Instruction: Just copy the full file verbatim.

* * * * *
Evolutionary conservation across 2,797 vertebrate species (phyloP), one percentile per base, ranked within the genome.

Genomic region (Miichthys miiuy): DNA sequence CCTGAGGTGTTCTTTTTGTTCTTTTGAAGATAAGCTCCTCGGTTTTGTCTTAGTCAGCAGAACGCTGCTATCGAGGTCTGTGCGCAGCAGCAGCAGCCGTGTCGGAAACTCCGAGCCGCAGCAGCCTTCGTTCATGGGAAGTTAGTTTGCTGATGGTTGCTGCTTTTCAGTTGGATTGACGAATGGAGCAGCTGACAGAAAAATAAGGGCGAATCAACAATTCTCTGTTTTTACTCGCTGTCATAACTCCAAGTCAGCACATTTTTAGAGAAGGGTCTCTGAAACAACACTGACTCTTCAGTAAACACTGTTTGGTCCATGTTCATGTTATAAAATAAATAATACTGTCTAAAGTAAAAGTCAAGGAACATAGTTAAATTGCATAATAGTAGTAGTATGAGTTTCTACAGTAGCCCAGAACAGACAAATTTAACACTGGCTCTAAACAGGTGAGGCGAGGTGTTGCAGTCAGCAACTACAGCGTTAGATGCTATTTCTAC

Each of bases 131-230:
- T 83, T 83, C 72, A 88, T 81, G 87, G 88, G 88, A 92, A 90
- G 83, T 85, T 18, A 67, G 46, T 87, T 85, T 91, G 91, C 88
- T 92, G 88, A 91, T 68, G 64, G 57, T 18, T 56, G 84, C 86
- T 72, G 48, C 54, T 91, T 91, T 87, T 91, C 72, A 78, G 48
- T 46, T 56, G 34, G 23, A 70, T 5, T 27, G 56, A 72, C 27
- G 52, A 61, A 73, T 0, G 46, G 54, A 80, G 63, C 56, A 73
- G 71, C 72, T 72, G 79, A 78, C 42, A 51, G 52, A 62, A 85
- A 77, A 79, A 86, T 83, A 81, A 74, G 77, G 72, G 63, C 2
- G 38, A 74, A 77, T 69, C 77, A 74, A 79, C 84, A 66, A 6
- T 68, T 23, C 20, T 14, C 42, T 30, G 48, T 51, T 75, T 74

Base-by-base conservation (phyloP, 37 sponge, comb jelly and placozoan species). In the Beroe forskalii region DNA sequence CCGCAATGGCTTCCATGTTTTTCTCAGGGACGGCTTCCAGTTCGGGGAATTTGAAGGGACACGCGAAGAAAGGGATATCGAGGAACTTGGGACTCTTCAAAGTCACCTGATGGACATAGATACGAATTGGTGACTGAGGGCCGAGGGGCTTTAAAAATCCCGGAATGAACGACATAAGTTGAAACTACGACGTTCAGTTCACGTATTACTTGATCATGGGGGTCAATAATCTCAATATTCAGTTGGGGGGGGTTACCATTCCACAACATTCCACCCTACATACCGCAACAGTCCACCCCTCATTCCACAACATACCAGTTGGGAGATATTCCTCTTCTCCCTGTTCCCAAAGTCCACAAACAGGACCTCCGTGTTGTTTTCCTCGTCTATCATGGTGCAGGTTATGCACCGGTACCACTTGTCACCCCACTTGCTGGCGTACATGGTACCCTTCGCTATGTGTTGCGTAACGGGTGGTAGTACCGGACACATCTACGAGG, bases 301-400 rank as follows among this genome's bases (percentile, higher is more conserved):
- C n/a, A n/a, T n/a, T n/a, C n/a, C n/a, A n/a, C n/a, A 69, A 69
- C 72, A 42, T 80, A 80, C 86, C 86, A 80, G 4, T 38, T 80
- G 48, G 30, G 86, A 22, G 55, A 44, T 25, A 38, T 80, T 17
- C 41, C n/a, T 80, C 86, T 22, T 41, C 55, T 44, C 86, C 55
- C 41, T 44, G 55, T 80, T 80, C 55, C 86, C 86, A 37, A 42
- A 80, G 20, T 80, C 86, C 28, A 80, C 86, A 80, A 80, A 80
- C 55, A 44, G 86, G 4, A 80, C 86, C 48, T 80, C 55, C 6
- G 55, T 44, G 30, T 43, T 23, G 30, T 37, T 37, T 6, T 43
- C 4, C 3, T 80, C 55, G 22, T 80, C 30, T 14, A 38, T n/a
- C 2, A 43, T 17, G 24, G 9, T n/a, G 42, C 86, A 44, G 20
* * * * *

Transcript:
Evolutionary conservation across 2,797 vertebrate species (phyloP), one percentile per base, ranked within the genome.

Genomic region (Miichthys miiuy): DNA sequence CCTGAGGTGTTCTTTTTGTTCTTTTGAAGATAAGCTCCTCGGTTTTGTCTTAGTCAGCAGAACGCTGCTATCGAGGTCTGTGCGCAGCAGCAGCAGCCGTGTCGGAAACTCCGAGCCGCAGCAGCCTTCGTTCATGGGAAGTTAGTTTGCTGATGGTTGCTGCTTTTCAGTTGGATTGACGAATGGAGCAGCTGACAGAAAAATAAGGGCGAATCAACAATTCTCTGTTTTTACTCGCTGTCATAACTCCAAGTCAGCACATTTTTAGAGAAGGGTCTCTGAAACAACACTGACTCTTCAGTAAACACTGTTTGGTCCATGTTCATGTTATAAAATAAATAATACTGTCTAAAGTAAAAGTCAAGGAACATAGTTAAATTGCATAATAGTAGTAGTATGAGTTTCTACAGTAGCCCAGAACAGACAAATTTAACACTGGCTCTAAACAGGTGAGGCGAGGTGTTGCAGTCAGCAACTACAGCGTTAGATGCTATTTCTAC

Each of bases 131-230:
- T 83, T 83, C 72, A 88, T 81, G 87, G 88, G 88, A 92, A 90
- G 83, T 85, T 18, A 67, G 46, T 87, T 85, T 91, G 91, C 88
- T 92, G 88, A 91, T 68, G 64, G 57, T 18, T 56, G 84, C 86
- T 72, G 48, C 54, T 91, T 91, T 87, T 91, C 72, A 78, G 48
- T 46, T 56, G 34, G 23, A 70, T 5, T 27, G 56, A 72, C 27
- G 52, A 61, A 73, T 0, G 46, G 54, A 80, G 63, C 56, A 73
- G 71, C 72, T 72, G 79, A 78, C 42, A 51, G 52, A 62, A 85
- A 77, A 79, A 86, T 83, A 81, A 74, G 77, G 72, G 63, C 2
- G 38, A 74, A 77, T 69, C 77, A 74, A 79, C 84, A 66, A 6
- T 68, T 23, C 20, T 14, C 42, T 30, G 48, T 51, T 75, T 74

Base-by-base conservation (phyloP, 37 sponge, comb jelly and placozoan species). In the Beroe forskalii region DNA sequence CCGCAATGGCTTCCATGTTTTTCTCAGGGACGGCTTCCAGTTCGGGGAATTTGAAGGGACACGCGAAGAAAGGGATATCGAGGAACTTGGGACTCTTCAAAGTCACCTGATGGACATAGATACGAATTGGTGACTGAGGGCCGAGGGGCTTTAAAAATCCCGGAATGAACGACATAAGTTGAAACTACGACGTTCAGTTCACGTATTACTTGATCATGGGGGTCAATAATCTCAATATTCAGTTGGGGGGGGTTACCATTCCACAACATTCCACCCTACATACCGCAACAGTCCACCCCTCATTCCACAACATACCAGTTGGGAGATATTCCTCTTCTCCCTGTTCCCAAAGTCCACAAACAGGACCTCCGTGTTGTTTTCCTCGTCTATCATGGTGCAGGTTATGCACCGGTACCACTTGTCACCCCACTTGCTGGCGTACATGGTACCCTTCGCTATGTGTTGCGTAACGGGTGGTAGTACCGGACACATCTACGAGG, bases 301-400 rank as follows among this genome's bases (percentile, higher is more conserved):
- C n/a, A n/a, T n/a, T n/a, C n/a, C n/a, A n/a, C n/a, A 69, A 69
- C 72, A 42, T 80, A 80, C 86, C 86, A 80, G 4, T 38, T 80
- G 48, G 30, G 86, A 22, G 55, A 44, T 25, A 38, T 80, T 17
- C 41, C n/a, T 80, C 86, T 22, T 41, C 55, T 44, C 86, C 55
- C 41, T 44, G 55, T 80, T 80, C 55, C 86, C 86, A 37, A 42
- A 80, G 20, T 80, C 86, C 28, A 80, C 86, A 80, A 80, A 80
- C 55, A 44, G 86, G 4, A 80, C 86, C 48, T 80, C 55, C 6
- G 55, T 44, G 30, T 43, T 23, G 30, T 37, T 37, T 6, T 43
- C 4, C 3, T 80, C 55, G 22, T 80, C 30, T 14, A 38, T n/a
- C 2, A 43, T 17, G 24, G 9, T n/a, G 42, C 86, A 44, G 20